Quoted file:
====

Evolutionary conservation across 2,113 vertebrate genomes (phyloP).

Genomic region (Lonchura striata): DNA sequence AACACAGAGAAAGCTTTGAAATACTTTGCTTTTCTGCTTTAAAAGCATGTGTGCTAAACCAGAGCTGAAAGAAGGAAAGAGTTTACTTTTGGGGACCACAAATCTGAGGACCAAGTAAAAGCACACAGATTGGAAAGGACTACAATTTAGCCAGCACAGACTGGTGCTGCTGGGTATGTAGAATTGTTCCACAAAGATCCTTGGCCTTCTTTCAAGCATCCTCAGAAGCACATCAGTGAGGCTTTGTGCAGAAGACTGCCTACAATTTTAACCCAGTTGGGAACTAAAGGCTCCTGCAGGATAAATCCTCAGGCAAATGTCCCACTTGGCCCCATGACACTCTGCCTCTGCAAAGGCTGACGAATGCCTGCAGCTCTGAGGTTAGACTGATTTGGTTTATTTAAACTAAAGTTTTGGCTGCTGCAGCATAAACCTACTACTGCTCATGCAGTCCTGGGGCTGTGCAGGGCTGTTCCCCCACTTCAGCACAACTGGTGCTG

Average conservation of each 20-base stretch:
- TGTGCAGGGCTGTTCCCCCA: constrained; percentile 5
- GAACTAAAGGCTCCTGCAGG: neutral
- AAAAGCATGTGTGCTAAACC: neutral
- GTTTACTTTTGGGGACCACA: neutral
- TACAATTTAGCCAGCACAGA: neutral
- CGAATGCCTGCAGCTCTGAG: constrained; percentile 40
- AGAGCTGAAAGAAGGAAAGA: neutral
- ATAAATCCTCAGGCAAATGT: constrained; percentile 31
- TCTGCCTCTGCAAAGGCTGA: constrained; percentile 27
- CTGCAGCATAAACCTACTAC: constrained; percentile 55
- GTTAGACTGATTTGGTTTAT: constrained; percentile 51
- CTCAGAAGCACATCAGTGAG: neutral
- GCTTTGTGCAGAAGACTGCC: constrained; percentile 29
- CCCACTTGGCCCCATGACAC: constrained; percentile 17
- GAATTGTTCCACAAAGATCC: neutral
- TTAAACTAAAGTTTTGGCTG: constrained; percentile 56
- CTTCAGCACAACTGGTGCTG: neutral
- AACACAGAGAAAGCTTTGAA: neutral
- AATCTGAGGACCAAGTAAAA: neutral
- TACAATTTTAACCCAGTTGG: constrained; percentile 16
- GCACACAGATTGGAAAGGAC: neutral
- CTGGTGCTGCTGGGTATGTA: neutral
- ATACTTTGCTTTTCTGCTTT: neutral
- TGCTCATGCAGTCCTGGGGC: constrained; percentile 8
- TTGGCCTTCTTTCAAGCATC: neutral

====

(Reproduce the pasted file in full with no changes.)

Evolutionary conservation across 2,113 vertebrate genomes (phyloP).

Genomic region (Lonchura striata): DNA sequence AACACAGAGAAAGCTTTGAAATACTTTGCTTTTCTGCTTTAAAAGCATGTGTGCTAAACCAGAGCTGAAAGAAGGAAAGAGTTTACTTTTGGGGACCACAAATCTGAGGACCAAGTAAAAGCACACAGATTGGAAAGGACTACAATTTAGCCAGCACAGACTGGTGCTGCTGGGTATGTAGAATTGTTCCACAAAGATCCTTGGCCTTCTTTCAAGCATCCTCAGAAGCACATCAGTGAGGCTTTGTGCAGAAGACTGCCTACAATTTTAACCCAGTTGGGAACTAAAGGCTCCTGCAGGATAAATCCTCAGGCAAATGTCCCACTTGGCCCCATGACACTCTGCCTCTGCAAAGGCTGACGAATGCCTGCAGCTCTGAGGTTAGACTGATTTGGTTTATTTAAACTAAAGTTTTGGCTGCTGCAGCATAAACCTACTACTGCTCATGCAGTCCTGGGGCTGTGCAGGGCTGTTCCCCCACTTCAGCACAACTGGTGCTG

Average conservation of each 20-base stretch:
- TGTGCAGGGCTGTTCCCCCA: constrained; percentile 5
- GAACTAAAGGCTCCTGCAGG: neutral
- AAAAGCATGTGTGCTAAACC: neutral
- GTTTACTTTTGGGGACCACA: neutral
- TACAATTTAGCCAGCACAGA: neutral
- CGAATGCCTGCAGCTCTGAG: constrained; percentile 40
- AGAGCTGAAAGAAGGAAAGA: neutral
- ATAAATCCTCAGGCAAATGT: constrained; percentile 31
- TCTGCCTCTGCAAAGGCTGA: constrained; percentile 27
- CTGCAGCATAAACCTACTAC: constrained; percentile 55
- GTTAGACTGATTTGGTTTAT: constrained; percentile 51
- CTCAGAAGCACATCAGTGAG: neutral
- GCTTTGTGCAGAAGACTGCC: constrained; percentile 29
- CCCACTTGGCCCCATGACAC: constrained; percentile 17
- GAATTGTTCCACAAAGATCC: neutral
- TTAAACTAAAGTTTTGGCTG: constrained; percentile 56
- CTTCAGCACAACTGGTGCTG: neutral
- AACACAGAGAAAGCTTTGAA: neutral
- AATCTGAGGACCAAGTAAAA: neutral
- TACAATTTTAACCCAGTTGG: constrained; percentile 16
- GCACACAGATTGGAAAGGAC: neutral
- CTGGTGCTGCTGGGTATGTA: neutral
- ATACTTTGCTTTTCTGCTTT: neutral
- TGCTCATGCAGTCCTGGGGC: constrained; percentile 8
- TTGGCCTTCTTTCAAGCATC: neutral